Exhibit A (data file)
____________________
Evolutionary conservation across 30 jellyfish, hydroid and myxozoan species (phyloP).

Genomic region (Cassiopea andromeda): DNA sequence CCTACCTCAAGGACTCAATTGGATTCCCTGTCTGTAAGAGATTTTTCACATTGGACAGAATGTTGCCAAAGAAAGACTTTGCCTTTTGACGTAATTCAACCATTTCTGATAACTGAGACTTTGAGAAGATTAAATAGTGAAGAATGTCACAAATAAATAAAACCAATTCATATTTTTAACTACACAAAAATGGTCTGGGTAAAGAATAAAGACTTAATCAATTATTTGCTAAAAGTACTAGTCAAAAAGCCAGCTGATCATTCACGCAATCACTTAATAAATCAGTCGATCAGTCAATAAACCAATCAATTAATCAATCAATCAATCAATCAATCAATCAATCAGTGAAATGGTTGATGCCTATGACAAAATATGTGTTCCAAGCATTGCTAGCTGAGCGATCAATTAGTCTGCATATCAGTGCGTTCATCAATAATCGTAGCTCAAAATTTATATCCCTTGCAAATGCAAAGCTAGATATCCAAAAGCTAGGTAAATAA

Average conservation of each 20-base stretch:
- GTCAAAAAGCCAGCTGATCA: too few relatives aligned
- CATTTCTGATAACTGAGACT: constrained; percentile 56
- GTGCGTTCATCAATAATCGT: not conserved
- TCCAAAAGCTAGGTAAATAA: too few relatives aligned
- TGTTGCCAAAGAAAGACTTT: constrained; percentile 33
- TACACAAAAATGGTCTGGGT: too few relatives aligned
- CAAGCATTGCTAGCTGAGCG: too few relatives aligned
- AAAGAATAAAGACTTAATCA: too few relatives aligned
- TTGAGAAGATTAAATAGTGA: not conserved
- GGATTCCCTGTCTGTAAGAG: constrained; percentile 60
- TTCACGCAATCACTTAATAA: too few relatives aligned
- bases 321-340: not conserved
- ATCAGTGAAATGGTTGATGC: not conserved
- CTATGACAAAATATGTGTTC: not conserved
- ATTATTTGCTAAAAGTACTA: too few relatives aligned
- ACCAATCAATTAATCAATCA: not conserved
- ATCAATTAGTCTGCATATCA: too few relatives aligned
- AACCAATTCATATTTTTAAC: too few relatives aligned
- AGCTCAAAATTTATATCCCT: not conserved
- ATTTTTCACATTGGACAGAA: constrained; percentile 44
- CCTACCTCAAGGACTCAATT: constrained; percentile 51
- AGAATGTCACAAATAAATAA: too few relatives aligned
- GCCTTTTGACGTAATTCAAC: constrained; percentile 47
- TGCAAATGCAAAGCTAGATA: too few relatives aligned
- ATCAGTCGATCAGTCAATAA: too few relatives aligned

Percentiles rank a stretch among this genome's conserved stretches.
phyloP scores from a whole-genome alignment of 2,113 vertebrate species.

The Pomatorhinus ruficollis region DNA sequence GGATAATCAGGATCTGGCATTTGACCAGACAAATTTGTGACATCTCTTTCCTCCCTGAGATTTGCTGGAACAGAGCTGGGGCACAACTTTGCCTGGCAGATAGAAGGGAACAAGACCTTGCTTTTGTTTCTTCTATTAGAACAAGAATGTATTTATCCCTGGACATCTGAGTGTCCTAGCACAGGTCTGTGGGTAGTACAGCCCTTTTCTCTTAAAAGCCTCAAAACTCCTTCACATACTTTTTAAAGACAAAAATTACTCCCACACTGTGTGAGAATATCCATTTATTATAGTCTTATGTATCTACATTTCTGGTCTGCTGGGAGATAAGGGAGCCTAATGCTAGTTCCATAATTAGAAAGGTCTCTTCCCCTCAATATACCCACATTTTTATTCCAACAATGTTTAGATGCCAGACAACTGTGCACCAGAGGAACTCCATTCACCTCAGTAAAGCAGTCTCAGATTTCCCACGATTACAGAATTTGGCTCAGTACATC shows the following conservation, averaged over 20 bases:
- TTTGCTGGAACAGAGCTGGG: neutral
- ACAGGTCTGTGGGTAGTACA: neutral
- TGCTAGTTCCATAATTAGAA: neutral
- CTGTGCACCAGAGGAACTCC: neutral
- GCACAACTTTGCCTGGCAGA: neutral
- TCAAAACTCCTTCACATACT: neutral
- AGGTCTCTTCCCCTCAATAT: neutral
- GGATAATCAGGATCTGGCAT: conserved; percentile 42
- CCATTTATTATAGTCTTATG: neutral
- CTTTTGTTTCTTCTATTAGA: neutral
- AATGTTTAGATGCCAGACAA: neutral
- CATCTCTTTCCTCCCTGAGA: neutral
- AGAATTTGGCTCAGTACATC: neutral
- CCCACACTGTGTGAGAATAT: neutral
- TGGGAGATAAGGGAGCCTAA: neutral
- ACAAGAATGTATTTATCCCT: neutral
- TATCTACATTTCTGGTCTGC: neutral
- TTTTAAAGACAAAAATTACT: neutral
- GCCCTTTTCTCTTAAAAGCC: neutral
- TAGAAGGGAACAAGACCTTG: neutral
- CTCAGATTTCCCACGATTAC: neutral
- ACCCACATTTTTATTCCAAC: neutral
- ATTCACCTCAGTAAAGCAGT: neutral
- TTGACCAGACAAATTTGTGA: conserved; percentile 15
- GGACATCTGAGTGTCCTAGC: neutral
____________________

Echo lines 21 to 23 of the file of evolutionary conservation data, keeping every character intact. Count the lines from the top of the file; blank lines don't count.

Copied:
- AACCAATTCATATTTTTAAC: too few relatives aligned
- AGCTCAAAATTTATATCCCT: not conserved
- ATTTTTCACATTGGACAGAA: constrained; percentile 44